There are lots of magical creatures created by god. You must have seen many types of animals and must be wondering about their colour, shape and size that how creative the god is.
But have you got bored of watching same type of animals everyday then this article will really sound interesting to you as you will see something very strange here. Yes, something which will make your eyes and mouth wide open. I am sure it will be impossible for you to believe it in first sight because it seems like it is photo shopped but these strange colour animals really do exist.
You might not get a chance to see a purple colored polar bear, colorful lizard and snail and many more colorful animals that are different from their original species by your eyes. So don’t miss this chance to see them and tell your other friends too to take this advantage.
Sylvia Mythen, a 70-year-old grandmother from Venice, Fl, has discovered what appears to be the world’s first orange alligator. She was returning from work when she drove by the gator and promptly had to back up for a double-take.
After sending the picture to her local news station she also contacted a biologist who believes the gator is really just half-albino. He says he has never seen or heard of one.
But Gary Morse from Florida Fish and Wildlife feels the orange color might be from some environmental element. Regardless, the University of Florida Gators might have a new mascot.
Purple polar bear
Look at this strange animal! Yes, that is a purple polar bear believe it or not! This usually white polar bear created quite the buzz about the Mendoza City Zoo in Argentina when it unexpectedly turned purple.
It seems that the polar bear named Pelusa had a skin condition that the zoo officials were trying to treat, and as a result of the special treatment of this condition the polar bear turned purple. The purple color only lasted for a little while, but it was quite the talk of the town and spread across the world news and internet like wildfire.
The lizard in the photo is not being manipulated (not a photo manipulation). It is now the latest exotic pet craze. Mwanza flat-headed agama’s vivid blue-and-red coloring, is a lizard that has a body skin colour similar to Spider man. Agamas, which are native to Kenya can be good pets, as they become tame and docile if handled regularly.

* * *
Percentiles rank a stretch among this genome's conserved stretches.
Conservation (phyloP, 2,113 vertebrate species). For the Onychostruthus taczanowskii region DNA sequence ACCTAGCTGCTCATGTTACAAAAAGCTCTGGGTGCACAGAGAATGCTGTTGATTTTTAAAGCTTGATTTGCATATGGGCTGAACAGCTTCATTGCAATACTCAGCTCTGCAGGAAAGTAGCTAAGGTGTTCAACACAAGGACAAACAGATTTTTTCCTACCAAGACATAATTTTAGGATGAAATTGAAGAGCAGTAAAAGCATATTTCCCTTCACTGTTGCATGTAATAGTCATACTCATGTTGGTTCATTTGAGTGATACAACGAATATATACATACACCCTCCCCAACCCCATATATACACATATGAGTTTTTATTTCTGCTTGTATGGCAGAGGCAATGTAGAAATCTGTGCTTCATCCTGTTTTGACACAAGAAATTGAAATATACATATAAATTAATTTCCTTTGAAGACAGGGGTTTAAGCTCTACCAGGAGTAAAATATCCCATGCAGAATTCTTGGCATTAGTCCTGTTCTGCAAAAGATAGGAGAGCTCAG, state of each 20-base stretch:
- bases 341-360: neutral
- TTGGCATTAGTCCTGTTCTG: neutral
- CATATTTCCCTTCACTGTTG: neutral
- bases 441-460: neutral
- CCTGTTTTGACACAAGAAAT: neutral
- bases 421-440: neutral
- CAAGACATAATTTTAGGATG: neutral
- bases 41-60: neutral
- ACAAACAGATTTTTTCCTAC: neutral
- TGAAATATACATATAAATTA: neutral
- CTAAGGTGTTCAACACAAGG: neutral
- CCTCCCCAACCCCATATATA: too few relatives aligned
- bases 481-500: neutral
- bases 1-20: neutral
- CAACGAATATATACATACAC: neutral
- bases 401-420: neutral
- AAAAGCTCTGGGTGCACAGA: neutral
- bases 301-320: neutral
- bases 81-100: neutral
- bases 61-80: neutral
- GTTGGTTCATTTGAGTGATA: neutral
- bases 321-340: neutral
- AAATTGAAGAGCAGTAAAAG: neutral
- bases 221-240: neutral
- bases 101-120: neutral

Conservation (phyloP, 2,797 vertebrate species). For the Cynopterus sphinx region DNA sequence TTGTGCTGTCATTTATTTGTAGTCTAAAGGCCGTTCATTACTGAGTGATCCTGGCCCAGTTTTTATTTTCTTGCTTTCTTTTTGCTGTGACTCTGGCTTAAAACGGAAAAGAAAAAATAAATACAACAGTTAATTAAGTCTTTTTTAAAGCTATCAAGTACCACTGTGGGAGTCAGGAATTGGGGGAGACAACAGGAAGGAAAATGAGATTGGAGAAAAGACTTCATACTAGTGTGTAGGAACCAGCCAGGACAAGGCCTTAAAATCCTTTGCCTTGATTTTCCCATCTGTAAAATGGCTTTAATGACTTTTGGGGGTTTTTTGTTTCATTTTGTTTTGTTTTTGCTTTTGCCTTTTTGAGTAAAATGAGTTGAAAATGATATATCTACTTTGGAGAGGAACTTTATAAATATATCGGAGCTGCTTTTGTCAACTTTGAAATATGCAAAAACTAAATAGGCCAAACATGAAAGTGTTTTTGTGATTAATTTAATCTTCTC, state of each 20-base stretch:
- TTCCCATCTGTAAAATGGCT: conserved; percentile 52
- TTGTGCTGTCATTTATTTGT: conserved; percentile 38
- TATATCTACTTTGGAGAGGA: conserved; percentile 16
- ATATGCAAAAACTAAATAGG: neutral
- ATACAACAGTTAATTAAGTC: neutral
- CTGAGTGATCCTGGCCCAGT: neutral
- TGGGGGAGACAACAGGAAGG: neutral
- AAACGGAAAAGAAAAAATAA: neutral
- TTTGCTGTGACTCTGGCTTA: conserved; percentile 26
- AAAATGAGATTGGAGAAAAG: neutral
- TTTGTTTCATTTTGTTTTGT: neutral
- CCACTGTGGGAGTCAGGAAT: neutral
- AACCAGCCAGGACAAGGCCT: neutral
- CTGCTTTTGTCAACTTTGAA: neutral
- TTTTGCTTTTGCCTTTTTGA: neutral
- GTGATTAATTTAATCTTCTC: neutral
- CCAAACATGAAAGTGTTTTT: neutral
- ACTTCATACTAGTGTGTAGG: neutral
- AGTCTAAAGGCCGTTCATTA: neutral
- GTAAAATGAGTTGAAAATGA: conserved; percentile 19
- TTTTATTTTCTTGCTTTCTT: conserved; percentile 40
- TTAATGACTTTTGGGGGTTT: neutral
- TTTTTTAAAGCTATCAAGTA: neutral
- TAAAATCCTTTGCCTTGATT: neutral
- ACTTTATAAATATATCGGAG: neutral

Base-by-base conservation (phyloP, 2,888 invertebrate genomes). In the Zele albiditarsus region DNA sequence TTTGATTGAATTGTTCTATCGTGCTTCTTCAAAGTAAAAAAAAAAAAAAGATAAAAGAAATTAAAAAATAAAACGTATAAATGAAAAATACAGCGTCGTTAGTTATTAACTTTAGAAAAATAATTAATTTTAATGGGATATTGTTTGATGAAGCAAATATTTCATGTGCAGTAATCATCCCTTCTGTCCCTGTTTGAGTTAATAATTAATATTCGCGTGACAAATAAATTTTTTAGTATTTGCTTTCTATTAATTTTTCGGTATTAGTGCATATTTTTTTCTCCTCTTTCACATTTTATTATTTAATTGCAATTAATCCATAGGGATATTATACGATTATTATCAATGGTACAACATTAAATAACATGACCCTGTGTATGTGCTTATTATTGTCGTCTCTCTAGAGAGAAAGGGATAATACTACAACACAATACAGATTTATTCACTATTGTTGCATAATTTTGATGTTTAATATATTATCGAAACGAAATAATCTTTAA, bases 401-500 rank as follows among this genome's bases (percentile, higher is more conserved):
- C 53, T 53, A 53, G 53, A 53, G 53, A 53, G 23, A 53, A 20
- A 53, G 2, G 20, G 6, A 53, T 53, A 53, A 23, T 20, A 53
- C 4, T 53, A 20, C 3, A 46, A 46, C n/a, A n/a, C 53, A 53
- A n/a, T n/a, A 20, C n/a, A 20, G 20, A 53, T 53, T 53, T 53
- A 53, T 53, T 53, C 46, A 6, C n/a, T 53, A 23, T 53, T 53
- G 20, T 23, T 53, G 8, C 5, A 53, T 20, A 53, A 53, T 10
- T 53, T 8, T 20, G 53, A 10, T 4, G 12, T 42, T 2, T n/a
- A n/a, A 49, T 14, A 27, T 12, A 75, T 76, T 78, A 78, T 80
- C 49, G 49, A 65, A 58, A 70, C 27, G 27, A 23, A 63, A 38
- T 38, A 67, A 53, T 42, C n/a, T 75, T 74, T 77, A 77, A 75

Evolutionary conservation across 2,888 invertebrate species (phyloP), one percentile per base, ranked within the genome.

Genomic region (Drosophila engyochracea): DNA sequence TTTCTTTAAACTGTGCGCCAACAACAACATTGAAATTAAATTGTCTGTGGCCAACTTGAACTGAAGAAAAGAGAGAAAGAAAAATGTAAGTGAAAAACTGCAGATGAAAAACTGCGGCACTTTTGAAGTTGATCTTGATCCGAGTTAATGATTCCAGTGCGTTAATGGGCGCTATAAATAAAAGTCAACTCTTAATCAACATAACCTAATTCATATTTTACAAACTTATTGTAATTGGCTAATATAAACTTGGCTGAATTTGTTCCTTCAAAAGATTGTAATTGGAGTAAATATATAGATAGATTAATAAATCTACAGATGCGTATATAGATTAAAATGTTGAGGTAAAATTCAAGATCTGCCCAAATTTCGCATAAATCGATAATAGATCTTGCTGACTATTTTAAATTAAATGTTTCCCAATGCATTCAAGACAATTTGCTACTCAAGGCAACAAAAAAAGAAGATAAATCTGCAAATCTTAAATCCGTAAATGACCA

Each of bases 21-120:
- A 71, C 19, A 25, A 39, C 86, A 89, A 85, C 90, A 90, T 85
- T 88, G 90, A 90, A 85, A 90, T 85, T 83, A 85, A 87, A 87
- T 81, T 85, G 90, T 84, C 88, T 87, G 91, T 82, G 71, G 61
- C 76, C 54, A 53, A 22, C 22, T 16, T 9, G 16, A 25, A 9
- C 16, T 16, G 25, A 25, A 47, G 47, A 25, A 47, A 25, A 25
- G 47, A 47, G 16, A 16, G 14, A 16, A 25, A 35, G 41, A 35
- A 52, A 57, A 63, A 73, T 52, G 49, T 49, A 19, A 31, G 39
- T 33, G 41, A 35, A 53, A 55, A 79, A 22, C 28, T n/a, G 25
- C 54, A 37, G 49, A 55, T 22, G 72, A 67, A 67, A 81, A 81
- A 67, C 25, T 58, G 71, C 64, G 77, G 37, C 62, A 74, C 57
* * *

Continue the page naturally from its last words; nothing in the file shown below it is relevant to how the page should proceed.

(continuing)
It can grow up to a foot long, and a balanced diet for them includes locusts, crickets, meal worms and wax worms. They are unable to throw webs, but can change colour – the brightly colored males will change brown at night or if frightened. They can also run on their hind legs, and can scale vertical walls like spiders.
Flamingo Tongue Snail
The flamingo tongue snail (cyphoma gibbosumn) is a small, colorful sea snail which lives on various species of soft corals in the Caribbean. This creature almost-literally wears its heart (soul and colors) on its sleeve. The pretty color you see in this image is not a snail’s shell!
Rather, it’s in a layer of live mantle tissue, connected to its foot – the snail pushes it out to cover the shell. The mantle tissue also works like a fish’s gill. When the snail is attacked, the mantle (and colors) is withdrawn. So you might say, this is the only marine animal that literally turns pale in fright.
Insects typically do not stand out. Something to do with being their one way ticket to certain extinction, generally. A fact that just adds to the mystique of the extremely rare pink katydid. What is perhaps strangest about this species is where they are turning up; the majority of pink katydid images are attributed to the most untropical places such as Osaka and the American Midwest. Speculation is that their unusual color is caused by the genetic condition erythrism, which denotes an unusual red pigmentation.
The Atelopus frog is known by many names such as the clown frog or the Costa Rican Variable Harlequin Toad. Whatever you call the frog, it is a neon-tropical toad that was once quite wide spread living throughout Costa Rica and Panama. The species is listed as critically endangered and is thought to be living primarily in Panama today. Photo: Paul Ouboter / Conservation International.